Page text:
Now that they're older (my son is 12 now) and really do have the sophistication to understand this distinction - and you're right, a 9yo or 11yo doesn't - they understand why we did that. But the key is, your 9yo and 11yo trust you, and should continue to do so. They don't care what you answer when signing them up for Google Mail - they don't even notice discrepancies of that nature. In the case they do, you tell them why you're doing it.
Google did most certainly make Alex cry - in exactly the same way that his hard drive crashing would have done so. Sure, ultimately it's the parents' fault, in a way, for letting him use fallible computer systems, and that in itself is probably a good lesson, but Google most certainly shares the blame here for boneheaded policies that don't even give parents the option of interceding. And the reason is the same as Google's reason always is: it was easier for Google.
The problem I have is with telling your kid: go ahead sign up and lie about your age. There's a huge difference between the parent taking the step of creating the account with a password known by the parent and telling the kid to go ahead and lie, which is what a lot of (probably childless) commenters suggest.
It's important to be clear that you're lying to a computer system, not another human being.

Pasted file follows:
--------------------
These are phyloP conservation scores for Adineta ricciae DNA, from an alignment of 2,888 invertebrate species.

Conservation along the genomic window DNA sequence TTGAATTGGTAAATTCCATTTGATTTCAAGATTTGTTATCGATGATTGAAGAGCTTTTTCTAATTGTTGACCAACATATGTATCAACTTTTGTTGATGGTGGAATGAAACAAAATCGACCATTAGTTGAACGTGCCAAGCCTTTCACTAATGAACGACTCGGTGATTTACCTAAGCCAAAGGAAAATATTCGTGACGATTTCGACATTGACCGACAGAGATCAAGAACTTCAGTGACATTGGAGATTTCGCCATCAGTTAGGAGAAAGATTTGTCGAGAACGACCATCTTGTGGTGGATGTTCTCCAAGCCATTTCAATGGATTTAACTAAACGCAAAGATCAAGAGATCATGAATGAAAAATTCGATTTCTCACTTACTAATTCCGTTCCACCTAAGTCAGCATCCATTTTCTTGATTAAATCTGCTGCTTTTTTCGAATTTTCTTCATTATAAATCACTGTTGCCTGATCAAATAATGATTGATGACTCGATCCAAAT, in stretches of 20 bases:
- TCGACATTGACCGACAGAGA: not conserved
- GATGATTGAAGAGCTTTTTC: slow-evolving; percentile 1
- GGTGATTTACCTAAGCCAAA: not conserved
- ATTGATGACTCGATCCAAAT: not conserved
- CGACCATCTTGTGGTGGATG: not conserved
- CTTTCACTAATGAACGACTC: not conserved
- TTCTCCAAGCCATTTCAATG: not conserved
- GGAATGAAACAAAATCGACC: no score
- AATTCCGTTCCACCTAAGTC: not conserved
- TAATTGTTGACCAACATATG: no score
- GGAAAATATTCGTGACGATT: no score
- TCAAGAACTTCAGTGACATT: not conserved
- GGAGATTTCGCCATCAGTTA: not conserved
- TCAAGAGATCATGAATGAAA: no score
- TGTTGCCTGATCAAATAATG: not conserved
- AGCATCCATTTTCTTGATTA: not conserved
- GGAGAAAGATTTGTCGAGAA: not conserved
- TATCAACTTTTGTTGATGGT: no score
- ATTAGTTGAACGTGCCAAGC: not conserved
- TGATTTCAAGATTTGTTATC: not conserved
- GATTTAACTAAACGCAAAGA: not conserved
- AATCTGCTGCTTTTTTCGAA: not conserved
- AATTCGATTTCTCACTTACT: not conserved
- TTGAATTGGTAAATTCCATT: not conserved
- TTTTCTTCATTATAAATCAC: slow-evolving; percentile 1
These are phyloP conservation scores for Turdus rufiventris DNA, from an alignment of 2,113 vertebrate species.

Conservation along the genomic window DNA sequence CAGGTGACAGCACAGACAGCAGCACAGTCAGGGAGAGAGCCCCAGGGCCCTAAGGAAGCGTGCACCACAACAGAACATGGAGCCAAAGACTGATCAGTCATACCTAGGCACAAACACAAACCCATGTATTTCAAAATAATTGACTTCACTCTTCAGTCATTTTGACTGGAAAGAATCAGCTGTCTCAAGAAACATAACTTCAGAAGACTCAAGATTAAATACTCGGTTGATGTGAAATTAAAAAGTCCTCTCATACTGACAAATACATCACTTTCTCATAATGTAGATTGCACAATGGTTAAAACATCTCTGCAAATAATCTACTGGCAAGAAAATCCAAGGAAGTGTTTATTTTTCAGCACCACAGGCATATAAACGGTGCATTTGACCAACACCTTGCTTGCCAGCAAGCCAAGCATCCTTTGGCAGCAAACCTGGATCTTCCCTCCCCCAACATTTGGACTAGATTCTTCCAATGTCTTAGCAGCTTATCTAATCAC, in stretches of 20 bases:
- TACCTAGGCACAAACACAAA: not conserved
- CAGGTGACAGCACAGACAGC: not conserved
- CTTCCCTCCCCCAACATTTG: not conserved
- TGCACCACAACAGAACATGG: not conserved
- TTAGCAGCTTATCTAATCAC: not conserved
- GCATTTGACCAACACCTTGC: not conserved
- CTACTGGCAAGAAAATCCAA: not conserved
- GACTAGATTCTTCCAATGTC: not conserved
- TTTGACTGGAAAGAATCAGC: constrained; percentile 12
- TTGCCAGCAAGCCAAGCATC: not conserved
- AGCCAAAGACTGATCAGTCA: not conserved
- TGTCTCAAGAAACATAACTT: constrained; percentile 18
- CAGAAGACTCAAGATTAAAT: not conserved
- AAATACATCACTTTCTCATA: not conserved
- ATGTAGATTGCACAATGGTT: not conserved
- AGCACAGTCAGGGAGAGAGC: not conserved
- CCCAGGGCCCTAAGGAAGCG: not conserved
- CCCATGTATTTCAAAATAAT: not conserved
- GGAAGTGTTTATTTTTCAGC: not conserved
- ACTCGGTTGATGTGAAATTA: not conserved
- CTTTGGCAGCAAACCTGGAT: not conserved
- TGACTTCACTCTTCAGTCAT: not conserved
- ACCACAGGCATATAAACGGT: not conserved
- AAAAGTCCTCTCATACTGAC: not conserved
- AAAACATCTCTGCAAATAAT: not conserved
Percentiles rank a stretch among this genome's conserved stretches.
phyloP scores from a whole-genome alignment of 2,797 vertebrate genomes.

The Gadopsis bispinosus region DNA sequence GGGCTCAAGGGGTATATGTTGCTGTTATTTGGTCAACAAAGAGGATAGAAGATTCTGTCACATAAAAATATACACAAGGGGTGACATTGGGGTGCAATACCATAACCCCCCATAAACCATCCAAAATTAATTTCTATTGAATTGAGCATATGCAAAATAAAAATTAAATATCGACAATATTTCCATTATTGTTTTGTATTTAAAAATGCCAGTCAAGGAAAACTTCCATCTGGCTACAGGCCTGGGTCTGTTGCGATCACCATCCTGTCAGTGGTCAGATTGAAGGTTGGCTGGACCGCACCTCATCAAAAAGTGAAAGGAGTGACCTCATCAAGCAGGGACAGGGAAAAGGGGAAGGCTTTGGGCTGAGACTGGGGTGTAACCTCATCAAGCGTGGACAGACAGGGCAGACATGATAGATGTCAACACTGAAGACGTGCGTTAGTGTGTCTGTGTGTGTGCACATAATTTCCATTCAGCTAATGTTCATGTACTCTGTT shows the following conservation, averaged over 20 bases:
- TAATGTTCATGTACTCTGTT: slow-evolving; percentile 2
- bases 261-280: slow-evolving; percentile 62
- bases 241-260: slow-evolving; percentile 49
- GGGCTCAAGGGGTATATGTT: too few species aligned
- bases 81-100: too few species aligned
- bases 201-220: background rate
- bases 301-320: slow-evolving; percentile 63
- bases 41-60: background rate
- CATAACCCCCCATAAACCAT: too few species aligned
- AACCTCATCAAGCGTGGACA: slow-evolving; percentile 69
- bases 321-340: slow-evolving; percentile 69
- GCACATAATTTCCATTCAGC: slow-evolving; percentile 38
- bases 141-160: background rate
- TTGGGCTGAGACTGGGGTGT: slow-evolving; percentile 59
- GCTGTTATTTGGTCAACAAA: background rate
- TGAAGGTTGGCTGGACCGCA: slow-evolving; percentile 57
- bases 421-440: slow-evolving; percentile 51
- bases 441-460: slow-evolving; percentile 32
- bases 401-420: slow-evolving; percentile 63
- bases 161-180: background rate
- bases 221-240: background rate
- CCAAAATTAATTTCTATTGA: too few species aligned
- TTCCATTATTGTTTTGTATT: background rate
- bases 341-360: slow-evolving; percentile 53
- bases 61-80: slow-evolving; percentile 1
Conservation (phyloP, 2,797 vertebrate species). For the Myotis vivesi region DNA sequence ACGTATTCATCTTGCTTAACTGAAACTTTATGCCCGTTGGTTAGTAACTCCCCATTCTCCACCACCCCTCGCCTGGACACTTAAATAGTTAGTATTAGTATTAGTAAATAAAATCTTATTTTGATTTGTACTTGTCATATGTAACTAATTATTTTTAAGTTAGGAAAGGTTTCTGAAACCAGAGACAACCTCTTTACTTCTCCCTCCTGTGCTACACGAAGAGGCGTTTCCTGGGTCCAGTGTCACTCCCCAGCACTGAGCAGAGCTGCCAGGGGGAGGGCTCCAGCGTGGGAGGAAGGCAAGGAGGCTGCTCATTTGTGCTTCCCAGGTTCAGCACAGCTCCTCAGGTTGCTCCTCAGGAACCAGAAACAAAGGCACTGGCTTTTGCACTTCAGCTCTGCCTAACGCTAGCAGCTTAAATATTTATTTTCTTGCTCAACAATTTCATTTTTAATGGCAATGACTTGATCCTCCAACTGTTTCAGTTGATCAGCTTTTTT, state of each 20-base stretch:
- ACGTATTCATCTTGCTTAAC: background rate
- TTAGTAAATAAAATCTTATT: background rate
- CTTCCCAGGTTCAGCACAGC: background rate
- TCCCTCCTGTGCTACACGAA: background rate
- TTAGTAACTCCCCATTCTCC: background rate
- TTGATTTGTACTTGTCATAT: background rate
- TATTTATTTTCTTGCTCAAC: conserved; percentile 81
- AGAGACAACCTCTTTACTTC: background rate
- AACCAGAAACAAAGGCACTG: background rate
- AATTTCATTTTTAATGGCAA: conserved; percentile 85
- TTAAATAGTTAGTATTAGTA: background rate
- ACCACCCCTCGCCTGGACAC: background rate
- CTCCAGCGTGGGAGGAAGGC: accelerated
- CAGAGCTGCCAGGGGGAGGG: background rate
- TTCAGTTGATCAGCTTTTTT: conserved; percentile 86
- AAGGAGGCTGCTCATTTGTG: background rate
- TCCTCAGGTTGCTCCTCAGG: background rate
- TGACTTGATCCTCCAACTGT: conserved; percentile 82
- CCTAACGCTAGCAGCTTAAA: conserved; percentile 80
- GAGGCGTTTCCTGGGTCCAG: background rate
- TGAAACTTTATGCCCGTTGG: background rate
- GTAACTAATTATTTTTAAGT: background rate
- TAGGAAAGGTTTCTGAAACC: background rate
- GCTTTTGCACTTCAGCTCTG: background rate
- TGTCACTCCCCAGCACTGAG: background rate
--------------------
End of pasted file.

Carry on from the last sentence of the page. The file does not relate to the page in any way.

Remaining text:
That will likely make parenting an absolute hell, but they'll be well-equipped for dealing with the adult world.
Yes no-one reads the ToS but by the same token we all know we take a risk when doing so. Google did nothing wrong in this instance, they just held the person to an entirely reasonable and fair condition of use.
That's like a criminal blaming a witness for them getting caught.
If the lie wasn't there nothing would have happened, you have to look at the root event, not what followed.
That inability to form contracts below a certain age actually protects children and is in their benefit, no-one should want it removed. Yes there are situations where it seems overkill but on balance it's a good thing.
So given that the law is reasonable it has not, as with most things with kids, fall back on the parents.
(Note: My understanding of the law is based on English law rather the US law but I'm guessing that something similar applies)